Air, Light and Dust: Surveillance and Discipline within Maternity Hospitals in Colonial Singapore

NTU History PG_3
14 Sep 2022 05.00 PM - 06.00 PM Zoom Alumni, Current Students, Industry/Academic Partners, Prospective Students, Public

In the late 19th Century, there were many campaigns for sanitation and public health. They were largely concerned with order, openness, visibility, ventilation, and the spatial demarcation of different activities. Apart from water (fluids) sanitation (Ruth Rogaski’s Hygienic Modernity), air, light and dust are also elements of weisheng. In Florence Nightingale’s Notes on Nursing, she gave suggestions on how ventilation and sunshine factors should be considered when building a hospital. The pavilion-ward hospital was structured to create a non-infective pattern of air flow to
counter miasmas and germs. It seems reasonable for hospitals to be built on a favourable site with ventilation, adequate drainage and free from noise. Specialized maternity hospital locations required extra attention as pregnant women and

newborn babies were fragile and vulnerable. One utmost concern of the Colonial Government over population at the turn of the 20th Century was the high infant mortality rate among the natives.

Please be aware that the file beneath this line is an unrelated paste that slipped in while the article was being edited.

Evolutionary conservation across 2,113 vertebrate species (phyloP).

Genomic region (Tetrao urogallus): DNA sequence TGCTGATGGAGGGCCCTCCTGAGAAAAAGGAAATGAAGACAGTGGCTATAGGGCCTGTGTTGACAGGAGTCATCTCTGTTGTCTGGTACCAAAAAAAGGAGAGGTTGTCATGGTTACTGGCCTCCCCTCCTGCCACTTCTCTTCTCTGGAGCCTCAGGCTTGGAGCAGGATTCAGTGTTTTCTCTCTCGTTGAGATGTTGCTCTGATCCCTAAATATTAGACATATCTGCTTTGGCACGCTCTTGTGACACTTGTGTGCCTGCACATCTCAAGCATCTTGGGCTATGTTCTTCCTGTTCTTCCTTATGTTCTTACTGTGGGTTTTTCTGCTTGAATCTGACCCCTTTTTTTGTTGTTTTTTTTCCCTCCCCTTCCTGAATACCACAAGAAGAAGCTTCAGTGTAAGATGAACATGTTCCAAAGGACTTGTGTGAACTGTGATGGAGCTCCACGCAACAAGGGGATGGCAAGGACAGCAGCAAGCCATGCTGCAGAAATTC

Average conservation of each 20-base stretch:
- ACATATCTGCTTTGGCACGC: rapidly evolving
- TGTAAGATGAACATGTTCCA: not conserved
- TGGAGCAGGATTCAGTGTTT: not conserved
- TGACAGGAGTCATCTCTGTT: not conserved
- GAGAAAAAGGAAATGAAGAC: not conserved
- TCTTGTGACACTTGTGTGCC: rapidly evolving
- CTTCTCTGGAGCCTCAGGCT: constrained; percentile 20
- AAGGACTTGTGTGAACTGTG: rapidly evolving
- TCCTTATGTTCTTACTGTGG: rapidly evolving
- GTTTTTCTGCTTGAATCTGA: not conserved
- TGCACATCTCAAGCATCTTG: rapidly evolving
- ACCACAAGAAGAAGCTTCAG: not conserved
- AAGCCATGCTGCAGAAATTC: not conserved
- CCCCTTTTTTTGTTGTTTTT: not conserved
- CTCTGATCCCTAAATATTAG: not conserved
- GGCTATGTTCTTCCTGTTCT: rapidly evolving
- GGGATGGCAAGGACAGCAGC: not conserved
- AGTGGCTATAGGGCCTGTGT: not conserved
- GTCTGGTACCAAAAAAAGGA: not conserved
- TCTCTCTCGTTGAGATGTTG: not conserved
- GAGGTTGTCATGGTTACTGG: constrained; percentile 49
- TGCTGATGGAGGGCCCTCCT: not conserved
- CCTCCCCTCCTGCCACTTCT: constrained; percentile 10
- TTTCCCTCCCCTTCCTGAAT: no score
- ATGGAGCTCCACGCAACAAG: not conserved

These elements are intangible, invisible, ubiquitous, filling up the entire space within tangible walls; they create invisible barriers within what Brenda Yeoh identifies as “contested public space”. Altogether, air, light and dust not only form a sanitary code to be adhered to in hospitals, but rather, they are elements of surveillance and discipline. Therefore, this paper aims to highlight how native bodies were being disciplined in a physical space through the shift of birth delivery location from filthy homes to sanitized hospitals to achieve “modernisation”. This paper examines from an architectural history perspective, how these invisible boundaries become visible in Westernized hospitals through sanitary maintenance and sacrifices in the delivery and birth customs of the local patients and their relatives. These barriers are not definite, uniform and impermeable, their formation and disintegration are also not a one-sided interaction between the Municipal and patients.

Sophia Chen is a second year Masters student at Tsinghua University, Beijing, majoring in World History. Her research interests are in Food History, History of Medicine in the Tropical region, History of Christianity as well as Overseas Chinese from 18th to 20th Century in Southeast Asia, particularly focusing on the Straits Settlements.